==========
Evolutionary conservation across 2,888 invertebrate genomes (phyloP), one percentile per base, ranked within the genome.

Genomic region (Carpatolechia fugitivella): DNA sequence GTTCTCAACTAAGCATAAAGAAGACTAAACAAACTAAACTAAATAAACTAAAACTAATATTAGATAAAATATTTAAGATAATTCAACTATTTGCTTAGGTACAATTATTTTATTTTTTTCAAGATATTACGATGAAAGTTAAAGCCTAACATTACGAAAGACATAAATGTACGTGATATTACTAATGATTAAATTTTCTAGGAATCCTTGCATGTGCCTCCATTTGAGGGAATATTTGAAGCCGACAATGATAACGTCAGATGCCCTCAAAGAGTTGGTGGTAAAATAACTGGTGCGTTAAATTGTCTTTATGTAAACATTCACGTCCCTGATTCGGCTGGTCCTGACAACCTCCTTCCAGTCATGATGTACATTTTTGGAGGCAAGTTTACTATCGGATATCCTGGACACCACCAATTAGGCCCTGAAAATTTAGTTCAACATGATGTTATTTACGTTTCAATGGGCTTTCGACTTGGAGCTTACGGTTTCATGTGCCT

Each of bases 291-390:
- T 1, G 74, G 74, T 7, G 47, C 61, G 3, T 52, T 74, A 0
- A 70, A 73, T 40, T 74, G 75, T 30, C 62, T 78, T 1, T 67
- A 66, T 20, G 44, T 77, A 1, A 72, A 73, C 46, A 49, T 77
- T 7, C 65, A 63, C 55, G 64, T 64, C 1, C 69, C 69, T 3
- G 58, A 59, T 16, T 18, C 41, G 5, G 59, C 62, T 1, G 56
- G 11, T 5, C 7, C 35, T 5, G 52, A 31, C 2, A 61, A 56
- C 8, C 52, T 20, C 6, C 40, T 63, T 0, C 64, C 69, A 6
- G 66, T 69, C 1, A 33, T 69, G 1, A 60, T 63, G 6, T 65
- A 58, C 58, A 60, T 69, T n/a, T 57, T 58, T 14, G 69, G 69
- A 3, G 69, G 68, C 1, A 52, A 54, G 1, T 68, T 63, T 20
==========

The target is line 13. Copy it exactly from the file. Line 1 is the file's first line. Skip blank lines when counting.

- A 3, G 69, G 68, C 1, A 52, A 54, G 1, T 68, T 63, T 20